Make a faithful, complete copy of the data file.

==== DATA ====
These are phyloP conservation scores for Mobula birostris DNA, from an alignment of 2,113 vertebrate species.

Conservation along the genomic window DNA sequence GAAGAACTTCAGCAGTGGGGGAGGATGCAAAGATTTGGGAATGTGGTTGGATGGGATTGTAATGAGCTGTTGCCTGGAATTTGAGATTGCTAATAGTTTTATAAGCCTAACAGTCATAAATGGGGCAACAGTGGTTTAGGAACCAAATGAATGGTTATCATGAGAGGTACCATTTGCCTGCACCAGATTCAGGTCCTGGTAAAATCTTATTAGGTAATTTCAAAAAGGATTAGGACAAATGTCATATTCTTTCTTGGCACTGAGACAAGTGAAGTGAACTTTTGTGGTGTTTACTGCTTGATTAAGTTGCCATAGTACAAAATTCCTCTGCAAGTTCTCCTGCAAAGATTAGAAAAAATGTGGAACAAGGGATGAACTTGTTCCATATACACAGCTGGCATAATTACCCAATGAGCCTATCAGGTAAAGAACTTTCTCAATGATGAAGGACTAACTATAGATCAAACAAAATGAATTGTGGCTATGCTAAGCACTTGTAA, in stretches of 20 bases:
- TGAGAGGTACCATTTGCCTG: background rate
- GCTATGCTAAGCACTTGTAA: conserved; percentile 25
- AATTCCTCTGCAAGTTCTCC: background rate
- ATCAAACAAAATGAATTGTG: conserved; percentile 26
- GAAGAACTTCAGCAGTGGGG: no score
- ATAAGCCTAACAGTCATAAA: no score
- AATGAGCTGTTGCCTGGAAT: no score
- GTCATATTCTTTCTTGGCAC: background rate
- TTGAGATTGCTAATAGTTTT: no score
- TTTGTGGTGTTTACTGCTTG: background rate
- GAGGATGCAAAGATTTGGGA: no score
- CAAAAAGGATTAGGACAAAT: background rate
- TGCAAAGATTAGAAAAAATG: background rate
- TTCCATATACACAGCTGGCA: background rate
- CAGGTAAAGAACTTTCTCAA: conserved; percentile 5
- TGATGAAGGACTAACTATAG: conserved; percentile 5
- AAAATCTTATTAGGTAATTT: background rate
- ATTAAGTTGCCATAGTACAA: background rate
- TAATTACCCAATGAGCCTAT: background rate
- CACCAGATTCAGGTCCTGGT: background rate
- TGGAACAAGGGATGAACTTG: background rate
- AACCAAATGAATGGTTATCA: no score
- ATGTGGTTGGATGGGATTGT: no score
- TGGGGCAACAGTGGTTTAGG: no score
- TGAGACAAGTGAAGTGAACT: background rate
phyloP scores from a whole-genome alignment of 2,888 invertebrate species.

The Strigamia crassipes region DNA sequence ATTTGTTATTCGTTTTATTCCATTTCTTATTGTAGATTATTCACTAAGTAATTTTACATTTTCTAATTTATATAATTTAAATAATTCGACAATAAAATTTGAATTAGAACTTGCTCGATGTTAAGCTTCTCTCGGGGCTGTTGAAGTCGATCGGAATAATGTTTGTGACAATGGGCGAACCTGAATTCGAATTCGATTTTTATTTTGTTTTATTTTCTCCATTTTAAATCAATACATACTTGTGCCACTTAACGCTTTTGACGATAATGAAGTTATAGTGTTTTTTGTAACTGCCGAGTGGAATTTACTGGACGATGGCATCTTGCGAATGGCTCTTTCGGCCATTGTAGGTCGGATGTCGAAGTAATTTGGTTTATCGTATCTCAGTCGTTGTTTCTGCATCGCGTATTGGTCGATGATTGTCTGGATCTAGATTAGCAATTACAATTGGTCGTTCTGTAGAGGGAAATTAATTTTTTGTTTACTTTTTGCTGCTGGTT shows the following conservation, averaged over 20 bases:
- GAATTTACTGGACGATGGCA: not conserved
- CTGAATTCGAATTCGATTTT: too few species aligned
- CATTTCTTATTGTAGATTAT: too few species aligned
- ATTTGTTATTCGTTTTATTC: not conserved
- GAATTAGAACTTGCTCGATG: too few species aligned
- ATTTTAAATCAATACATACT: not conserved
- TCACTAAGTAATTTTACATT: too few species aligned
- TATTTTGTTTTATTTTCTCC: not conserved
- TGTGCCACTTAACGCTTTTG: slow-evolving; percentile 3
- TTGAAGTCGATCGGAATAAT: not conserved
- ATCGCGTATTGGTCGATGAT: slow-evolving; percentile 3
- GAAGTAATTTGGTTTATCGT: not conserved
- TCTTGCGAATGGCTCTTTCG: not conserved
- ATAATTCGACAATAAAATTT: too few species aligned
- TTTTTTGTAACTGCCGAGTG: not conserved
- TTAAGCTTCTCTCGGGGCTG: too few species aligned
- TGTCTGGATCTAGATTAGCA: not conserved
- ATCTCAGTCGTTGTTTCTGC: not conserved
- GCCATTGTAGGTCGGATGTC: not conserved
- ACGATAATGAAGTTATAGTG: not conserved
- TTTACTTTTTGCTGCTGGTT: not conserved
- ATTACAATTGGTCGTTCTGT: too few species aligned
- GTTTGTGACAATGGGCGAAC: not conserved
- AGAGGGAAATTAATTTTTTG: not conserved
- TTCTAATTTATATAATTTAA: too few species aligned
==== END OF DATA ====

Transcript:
These are phyloP conservation scores for Mobula birostris DNA, from an alignment of 2,113 vertebrate species.

Conservation along the genomic window DNA sequence GAAGAACTTCAGCAGTGGGGGAGGATGCAAAGATTTGGGAATGTGGTTGGATGGGATTGTAATGAGCTGTTGCCTGGAATTTGAGATTGCTAATAGTTTTATAAGCCTAACAGTCATAAATGGGGCAACAGTGGTTTAGGAACCAAATGAATGGTTATCATGAGAGGTACCATTTGCCTGCACCAGATTCAGGTCCTGGTAAAATCTTATTAGGTAATTTCAAAAAGGATTAGGACAAATGTCATATTCTTTCTTGGCACTGAGACAAGTGAAGTGAACTTTTGTGGTGTTTACTGCTTGATTAAGTTGCCATAGTACAAAATTCCTCTGCAAGTTCTCCTGCAAAGATTAGAAAAAATGTGGAACAAGGGATGAACTTGTTCCATATACACAGCTGGCATAATTACCCAATGAGCCTATCAGGTAAAGAACTTTCTCAATGATGAAGGACTAACTATAGATCAAACAAAATGAATTGTGGCTATGCTAAGCACTTGTAA, in stretches of 20 bases:
- TGAGAGGTACCATTTGCCTG: background rate
- GCTATGCTAAGCACTTGTAA: conserved; percentile 25
- AATTCCTCTGCAAGTTCTCC: background rate
- ATCAAACAAAATGAATTGTG: conserved; percentile 26
- GAAGAACTTCAGCAGTGGGG: no score
- ATAAGCCTAACAGTCATAAA: no score
- AATGAGCTGTTGCCTGGAAT: no score
- GTCATATTCTTTCTTGGCAC: background rate
- TTGAGATTGCTAATAGTTTT: no score
- TTTGTGGTGTTTACTGCTTG: background rate
- GAGGATGCAAAGATTTGGGA: no score
- CAAAAAGGATTAGGACAAAT: background rate
- TGCAAAGATTAGAAAAAATG: background rate
- TTCCATATACACAGCTGGCA: background rate
- CAGGTAAAGAACTTTCTCAA: conserved; percentile 5
- TGATGAAGGACTAACTATAG: conserved; percentile 5
- AAAATCTTATTAGGTAATTT: background rate
- ATTAAGTTGCCATAGTACAA: background rate
- TAATTACCCAATGAGCCTAT: background rate
- CACCAGATTCAGGTCCTGGT: background rate
- TGGAACAAGGGATGAACTTG: background rate
- AACCAAATGAATGGTTATCA: no score
- ATGTGGTTGGATGGGATTGT: no score
- TGGGGCAACAGTGGTTTAGG: no score
- TGAGACAAGTGAAGTGAACT: background rate
phyloP scores from a whole-genome alignment of 2,888 invertebrate species.

The Strigamia crassipes region DNA sequence ATTTGTTATTCGTTTTATTCCATTTCTTATTGTAGATTATTCACTAAGTAATTTTACATTTTCTAATTTATATAATTTAAATAATTCGACAATAAAATTTGAATTAGAACTTGCTCGATGTTAAGCTTCTCTCGGGGCTGTTGAAGTCGATCGGAATAATGTTTGTGACAATGGGCGAACCTGAATTCGAATTCGATTTTTATTTTGTTTTATTTTCTCCATTTTAAATCAATACATACTTGTGCCACTTAACGCTTTTGACGATAATGAAGTTATAGTGTTTTTTGTAACTGCCGAGTGGAATTTACTGGACGATGGCATCTTGCGAATGGCTCTTTCGGCCATTGTAGGTCGGATGTCGAAGTAATTTGGTTTATCGTATCTCAGTCGTTGTTTCTGCATCGCGTATTGGTCGATGATTGTCTGGATCTAGATTAGCAATTACAATTGGTCGTTCTGTAGAGGGAAATTAATTTTTTGTTTACTTTTTGCTGCTGGTT shows the following conservation, averaged over 20 bases:
- GAATTTACTGGACGATGGCA: not conserved
- CTGAATTCGAATTCGATTTT: too few species aligned
- CATTTCTTATTGTAGATTAT: too few species aligned
- ATTTGTTATTCGTTTTATTC: not conserved
- GAATTAGAACTTGCTCGATG: too few species aligned
- ATTTTAAATCAATACATACT: not conserved
- TCACTAAGTAATTTTACATT: too few species aligned
- TATTTTGTTTTATTTTCTCC: not conserved
- TGTGCCACTTAACGCTTTTG: slow-evolving; percentile 3
- TTGAAGTCGATCGGAATAAT: not conserved
- ATCGCGTATTGGTCGATGAT: slow-evolving; percentile 3
- GAAGTAATTTGGTTTATCGT: not conserved
- TCTTGCGAATGGCTCTTTCG: not conserved
- ATAATTCGACAATAAAATTT: too few species aligned
- TTTTTTGTAACTGCCGAGTG: not conserved
- TTAAGCTTCTCTCGGGGCTG: too few species aligned
- TGTCTGGATCTAGATTAGCA: not conserved
- ATCTCAGTCGTTGTTTCTGC: not conserved
- GCCATTGTAGGTCGGATGTC: not conserved
- ACGATAATGAAGTTATAGTG: not conserved
- TTTACTTTTTGCTGCTGGTT: not conserved
- ATTACAATTGGTCGTTCTGT: too few species aligned
- GTTTGTGACAATGGGCGAAC: not conserved
- AGAGGGAAATTAATTTTTTG: not conserved
- TTCTAATTTATATAATTTAA: too few species aligned